Remember: “Many customers believe that traveling is harmful to the planet. The industry needs to provide factual information about the impact of travel and find ways to travel without pollution. ”
One million ways to pay
Fintech innovation and alternative payment methods
Travel is a great ticket purchase process, and consumers expect the payment process to be perfect, fast and secure. With a selection of credit and / or debit cards in our physical wallet and applications such as PayPal that make up our digital wallet, travelers are expected to be able to choose how to pay for flights and hotels.
Expenses at the destination are a different matter - entry to museums, taxi or subway fares - tend to be smaller, spontaneous purchases. But again, consumer preferences dictate how tourism companies operate at the destination, especially when these destinations attract an international audience. One reason behind Uber's global expansion is that the app serves as a de facto digital wallet for transportation when users are away from home. Comfort comes first.
Most international hotel chains have realized that Chinese shoppers will want to use Alipay. However, there are more than 300 different ways to pay travelers. The fintech sector - financial technology - helps providers by providing payment gateways and easier access to the platforms that travelers use.
Travel agents - whether retail, business or online - have a role to play in helping travelers understand how payments work when they arrive at their destination.
Please note: "If the guest cannot pay for the product and service when offered, there is no point in offering it."
Increases the share of individual trips
Being alone is traditionally seen as temporary until the right person appears, although that perception changes and there is no longer such a problem in being "single partner." The marriage rate is declining, and the single population - those who have never married and those who are divorced - is increasing in volume and as a percentage of the population.
Asia causes many consumer trends in travel, including this one. Agoda has made a report on individual travelers for 2018 and found that Millennials and Generation Z are the categories among which they are most likely to travel alone, while in the West, individual travel is more widespread among Boomers and Generation X.
The UK is experiencing similar growth - ABTA found this in 2018, with more than one in six people taking a holiday on their own, a threefold increase in just seven years.
This year's individual travel trend is evolving depending on the hustle and bustle around bleisure (the combination of business and leisure travel). Almost all business trips are individual trips, so when these trips are extended and in the leisure sphere, then they become individual trips.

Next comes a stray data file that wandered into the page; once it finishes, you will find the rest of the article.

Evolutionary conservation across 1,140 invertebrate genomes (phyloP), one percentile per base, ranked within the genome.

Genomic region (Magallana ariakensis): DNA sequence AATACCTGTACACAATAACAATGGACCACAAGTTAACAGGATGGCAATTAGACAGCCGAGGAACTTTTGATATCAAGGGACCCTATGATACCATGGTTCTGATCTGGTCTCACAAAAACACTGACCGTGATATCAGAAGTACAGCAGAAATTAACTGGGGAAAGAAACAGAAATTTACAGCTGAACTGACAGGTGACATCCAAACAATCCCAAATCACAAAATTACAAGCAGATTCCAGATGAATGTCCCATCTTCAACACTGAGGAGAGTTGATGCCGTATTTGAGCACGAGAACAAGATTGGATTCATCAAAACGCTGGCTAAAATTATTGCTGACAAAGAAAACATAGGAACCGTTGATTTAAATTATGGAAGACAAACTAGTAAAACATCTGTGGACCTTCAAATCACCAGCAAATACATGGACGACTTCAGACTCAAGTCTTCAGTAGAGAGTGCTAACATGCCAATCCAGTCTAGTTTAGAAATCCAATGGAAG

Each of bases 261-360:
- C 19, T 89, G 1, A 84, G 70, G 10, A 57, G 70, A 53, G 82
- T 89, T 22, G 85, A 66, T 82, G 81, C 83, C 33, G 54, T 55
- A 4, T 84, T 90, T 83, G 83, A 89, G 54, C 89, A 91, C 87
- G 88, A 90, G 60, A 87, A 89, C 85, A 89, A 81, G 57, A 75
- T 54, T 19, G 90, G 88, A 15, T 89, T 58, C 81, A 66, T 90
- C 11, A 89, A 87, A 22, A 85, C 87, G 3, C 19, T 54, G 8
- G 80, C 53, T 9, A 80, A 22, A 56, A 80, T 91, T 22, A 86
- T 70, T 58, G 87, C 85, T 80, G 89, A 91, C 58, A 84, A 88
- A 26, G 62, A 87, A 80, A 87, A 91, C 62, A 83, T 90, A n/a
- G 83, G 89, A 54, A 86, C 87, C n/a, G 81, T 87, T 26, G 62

Skift found that almost half (47%) of all trips made by women are business trips. Any tourism company wishing to increase the share of business in the bleisure area must ensure that it can attract solo travelers as well as their male counterparts.
Please note: "Travel companies should provide services for people traveling alone rather than discriminating against them."
Cars cannot replace human touch
Humanity is crucial to the creation of experiences
Technology cannot exist without human interactions - the most sophisticated artificial intelligence (AI) algorithms are as good as the scientists who program them. Machine learning could lead us to an autonomous technology, but even then we need people to define how and what the machine learns.
To be successful, a chatbot needs to know when the conversation needs to be transferred to a real agent. As chatbots move from service to sale, transfer protocols become critical to the success of the business. Abandoning online shopping carts in tourism is a current concern; abandoning the boxes could come soon.
Technologically enhanced hospitality is how hotels describe the interaction between guests, staff and technology in the service area. The role of technology must be perfect and travelers want to choose. Not everyone wants to check in with their smartphone, some guests enjoy getting tips from the concierge.
At Amadeus, we want technology to improve travel. The airport is a pivotal point even for the most frequent travelers. Self-service check-ins, biometric passports, face recognition, pre-authorization and queue management are specific examples of how technology is beginning to improve things for people.
Please note: "The main technology directive is to improve travel."
Voice Assistants for Travel Transformation in 2020
Accuracy rates for speech recognition and natural language processing are over 95% for several years. Today, products such as Google Home, Amazon Alexa and Apple HomeHub, as well as those offered specifically for the Chinese market, have made talking to a computer a way of life for tens of millions of people.